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Vegetable kingdoms : taro irrigation and Pacific prehistory

Spriggs, Matthew James Thomas

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This thesis examines one particular avenue of agricultural intensification found in the Pacific, that of irrigation, with reference as to whether it has a more than purely technological significance in Pacific prehistory. To this encl the island of Aneityum in southern Vanuatu, where irrigation of taro (Colocasia esculenta) was traditionally important, has been studied in detail, through documentary sources, oral history, archaeological survey and ethnographic observation, to assess the...[Show more]

dc.contributor.authorSpriggs, Matthew James Thomas
dc.date.accessioned2016-11-01T01:23:25Z
dc.date.available2016-11-01T01:23:25Z
dc.date.copyright1981
dc.identifier.otherb1252139
dc.identifier.urihttp://hdl.handle.net/1885/109796
dc.description.abstractThis thesis examines one particular avenue of agricultural intensification found in the Pacific, that of irrigation, with reference as to whether it has a more than purely technological significance in Pacific prehistory. To this encl the island of Aneityum in southern Vanuatu, where irrigation of taro (Colocasia esculenta) was traditionally important, has been studied in detail, through documentary sources, oral history, archaeological survey and ethnographic observation, to assess the scale, layout and productivity of its agricultural systems of contact (1830) (Chapters 2-4). Archaeological excavations and stratigraphic observations were made on the alluvial plains where the largest irrigation systems are located, in order to chart the history of the island's agricultural exploitation from its settlement apparently by about 3000 BP (Chapter 5) . Before 2000 BP there is evidence for massive ┬Ěhumanly-induced erosion of the hillsides near the sea. Subsequent deposition of alluvium led to valley infilling and progradation of the shoreline. As valley infilling progressed they became less swampy and the first direct evidence of their use for gardening occurs at about 1000 BP. In all cases the indications are that dry land gardening preceded irrigation on the new alluvium. It it only within the last 500 years at most that large-scale irrigation systems, often fed by canals several kilometres long which cross major watersheds, were extended onto the alluvial plains. Human interference with natural environmental processes had led, not to ecological disaster but to a greatly expanded potential for agricultural intensification and social stratification. An examination of the literature on other areas of the Pacific reveals that comparable processes of landscape change can be observed on many other islands, having perhaps equally significant implications for their prehistory (Chapter 6). To complement the detailed study of irrigation techniques on Aneityum, the major irrigation techniques in use elsewhere in the Pacific are examined and their distribution discussed (Chapter 7). Although many different irrigation methods are found in the Pacific there are several advantages over dry land gardening common to all. Among these, the greater potential for intensification of production is the most significant and this gives irrigation a more than purely technological significance in Pacific prehistory (Chapter 8). Where there were social and political demands for large agricultural surpluses, irrigation (where environmentally possible) formed an ideal economic base precisely because of this potential. To the extent, however that such political, systems on Aneityum and elsewhere were based on exploitation of the rich alluvial land of valley bottom and coastal plain, they can only have come into existence within the last few hundred years, during the time that these environments have existed in a form manageable for agriculture. Prior to that time a different economy and different social relations must have existed.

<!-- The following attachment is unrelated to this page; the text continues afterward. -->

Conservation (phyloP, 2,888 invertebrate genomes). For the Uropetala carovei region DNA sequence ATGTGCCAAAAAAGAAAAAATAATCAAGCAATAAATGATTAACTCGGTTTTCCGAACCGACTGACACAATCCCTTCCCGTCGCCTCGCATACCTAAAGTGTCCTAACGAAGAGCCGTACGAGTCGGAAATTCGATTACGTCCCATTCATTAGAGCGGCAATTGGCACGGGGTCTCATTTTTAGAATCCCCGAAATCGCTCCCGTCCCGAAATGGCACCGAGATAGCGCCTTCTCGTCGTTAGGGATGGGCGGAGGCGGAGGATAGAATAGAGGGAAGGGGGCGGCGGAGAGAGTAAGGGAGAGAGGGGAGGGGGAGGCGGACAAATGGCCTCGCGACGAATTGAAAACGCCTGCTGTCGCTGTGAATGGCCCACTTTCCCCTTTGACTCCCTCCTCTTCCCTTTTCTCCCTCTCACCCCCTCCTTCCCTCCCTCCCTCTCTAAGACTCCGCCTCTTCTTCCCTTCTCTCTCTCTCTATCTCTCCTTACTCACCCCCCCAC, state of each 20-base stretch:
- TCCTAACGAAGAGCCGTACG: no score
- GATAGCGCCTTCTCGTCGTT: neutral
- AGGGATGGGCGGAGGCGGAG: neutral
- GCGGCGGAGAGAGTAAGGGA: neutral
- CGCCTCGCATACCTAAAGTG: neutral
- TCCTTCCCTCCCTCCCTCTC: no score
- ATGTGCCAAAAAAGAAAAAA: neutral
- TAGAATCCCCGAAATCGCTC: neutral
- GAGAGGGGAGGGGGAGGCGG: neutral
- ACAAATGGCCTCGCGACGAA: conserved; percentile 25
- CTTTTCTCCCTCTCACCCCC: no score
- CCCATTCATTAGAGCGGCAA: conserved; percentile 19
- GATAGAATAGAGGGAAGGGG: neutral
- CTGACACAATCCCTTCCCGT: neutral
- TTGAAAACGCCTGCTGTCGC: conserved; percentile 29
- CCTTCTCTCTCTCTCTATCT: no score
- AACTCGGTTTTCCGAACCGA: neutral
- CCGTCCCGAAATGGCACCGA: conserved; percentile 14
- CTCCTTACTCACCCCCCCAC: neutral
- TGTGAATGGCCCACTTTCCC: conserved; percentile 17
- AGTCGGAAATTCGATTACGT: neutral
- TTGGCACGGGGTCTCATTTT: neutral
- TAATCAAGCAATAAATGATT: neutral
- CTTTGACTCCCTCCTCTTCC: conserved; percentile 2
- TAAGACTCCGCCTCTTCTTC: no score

dc.format.extent2v
dc.language.isoen
dc.subject.lcshIrrigation Islands of the Pacific
dc.subject.lcshIrrigation farming Islands of the Pacific
dc.subject.lcshArchaeology
dc.titleVegetable kingdoms : taro irrigation and Pacific prehistory
dc.typeThesis (PhD)
local.contributor.supervisorAllen, Jim
local.contributor.supervisorGolson, Jack
dcterms.valid1981
local.description.notesThis thesis has been made available through exception 200AB to the Copyright Act.
local.type.degreeDoctor of Philosophy (PhD)
dc.date.issued1981
local.identifier.doi10.25911/5d7638ec04d92
dc.date.updated2016-11-01T00:13:33Z
local.mintdoimint
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